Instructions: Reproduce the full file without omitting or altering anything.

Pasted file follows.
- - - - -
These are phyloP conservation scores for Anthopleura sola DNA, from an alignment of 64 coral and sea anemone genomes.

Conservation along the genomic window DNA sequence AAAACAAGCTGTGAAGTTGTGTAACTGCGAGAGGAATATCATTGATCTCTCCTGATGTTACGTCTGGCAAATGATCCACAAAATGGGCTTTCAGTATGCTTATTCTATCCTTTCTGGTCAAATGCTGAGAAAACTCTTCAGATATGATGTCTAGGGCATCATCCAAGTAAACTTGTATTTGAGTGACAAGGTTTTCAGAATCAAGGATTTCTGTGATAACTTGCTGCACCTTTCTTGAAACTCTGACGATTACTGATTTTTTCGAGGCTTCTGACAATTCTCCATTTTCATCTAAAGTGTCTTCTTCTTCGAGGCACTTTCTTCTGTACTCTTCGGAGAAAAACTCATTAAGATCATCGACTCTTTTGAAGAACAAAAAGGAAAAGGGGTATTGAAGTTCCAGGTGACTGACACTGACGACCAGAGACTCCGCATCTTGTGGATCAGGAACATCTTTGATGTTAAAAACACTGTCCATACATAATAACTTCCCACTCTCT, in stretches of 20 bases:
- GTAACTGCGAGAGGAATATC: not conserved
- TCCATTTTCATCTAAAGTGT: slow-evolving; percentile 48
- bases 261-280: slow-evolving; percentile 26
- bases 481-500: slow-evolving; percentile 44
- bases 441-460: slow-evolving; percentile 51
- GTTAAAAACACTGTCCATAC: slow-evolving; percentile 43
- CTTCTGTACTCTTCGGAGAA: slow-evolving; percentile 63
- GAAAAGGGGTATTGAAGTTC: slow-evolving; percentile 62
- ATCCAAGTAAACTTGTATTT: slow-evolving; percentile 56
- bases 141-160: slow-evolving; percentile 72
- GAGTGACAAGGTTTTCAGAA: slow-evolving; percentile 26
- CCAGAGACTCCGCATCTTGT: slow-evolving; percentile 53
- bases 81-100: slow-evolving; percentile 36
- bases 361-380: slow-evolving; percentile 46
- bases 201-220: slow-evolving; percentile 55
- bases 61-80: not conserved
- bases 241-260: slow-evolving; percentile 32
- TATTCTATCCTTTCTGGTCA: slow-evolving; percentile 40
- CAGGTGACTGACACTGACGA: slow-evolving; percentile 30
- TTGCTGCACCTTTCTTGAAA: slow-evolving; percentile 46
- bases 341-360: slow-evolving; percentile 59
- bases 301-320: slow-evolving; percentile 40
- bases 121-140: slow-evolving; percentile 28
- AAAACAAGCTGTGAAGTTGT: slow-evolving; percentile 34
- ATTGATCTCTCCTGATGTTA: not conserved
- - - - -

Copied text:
These are phyloP conservation scores for Anthopleura sola DNA, from an alignment of 64 coral and sea anemone genomes.

Conservation along the genomic window DNA sequence AAAACAAGCTGTGAAGTTGTGTAACTGCGAGAGGAATATCATTGATCTCTCCTGATGTTACGTCTGGCAAATGATCCACAAAATGGGCTTTCAGTATGCTTATTCTATCCTTTCTGGTCAAATGCTGAGAAAACTCTTCAGATATGATGTCTAGGGCATCATCCAAGTAAACTTGTATTTGAGTGACAAGGTTTTCAGAATCAAGGATTTCTGTGATAACTTGCTGCACCTTTCTTGAAACTCTGACGATTACTGATTTTTTCGAGGCTTCTGACAATTCTCCATTTTCATCTAAAGTGTCTTCTTCTTCGAGGCACTTTCTTCTGTACTCTTCGGAGAAAAACTCATTAAGATCATCGACTCTTTTGAAGAACAAAAAGGAAAAGGGGTATTGAAGTTCCAGGTGACTGACACTGACGACCAGAGACTCCGCATCTTGTGGATCAGGAACATCTTTGATGTTAAAAACACTGTCCATACATAATAACTTCCCACTCTCT, in stretches of 20 bases:
- GTAACTGCGAGAGGAATATC: not conserved
- TCCATTTTCATCTAAAGTGT: slow-evolving; percentile 48
- bases 261-280: slow-evolving; percentile 26
- bases 481-500: slow-evolving; percentile 44
- bases 441-460: slow-evolving; percentile 51
- GTTAAAAACACTGTCCATAC: slow-evolving; percentile 43
- CTTCTGTACTCTTCGGAGAA: slow-evolving; percentile 63
- GAAAAGGGGTATTGAAGTTC: slow-evolving; percentile 62
- ATCCAAGTAAACTTGTATTT: slow-evolving; percentile 56
- bases 141-160: slow-evolving; percentile 72
- GAGTGACAAGGTTTTCAGAA: slow-evolving; percentile 26
- CCAGAGACTCCGCATCTTGT: slow-evolving; percentile 53
- bases 81-100: slow-evolving; percentile 36
- bases 361-380: slow-evolving; percentile 46
- bases 201-220: slow-evolving; percentile 55
- bases 61-80: not conserved
- bases 241-260: slow-evolving; percentile 32
- TATTCTATCCTTTCTGGTCA: slow-evolving; percentile 40
- CAGGTGACTGACACTGACGA: slow-evolving; percentile 30
- TTGCTGCACCTTTCTTGAAA: slow-evolving; percentile 46
- bases 341-360: slow-evolving; percentile 59
- bases 301-320: slow-evolving; percentile 40
- bases 121-140: slow-evolving; percentile 28
- AAAACAAGCTGTGAAGTTGT: slow-evolving; percentile 34
- ATTGATCTCTCCTGATGTTA: not conserved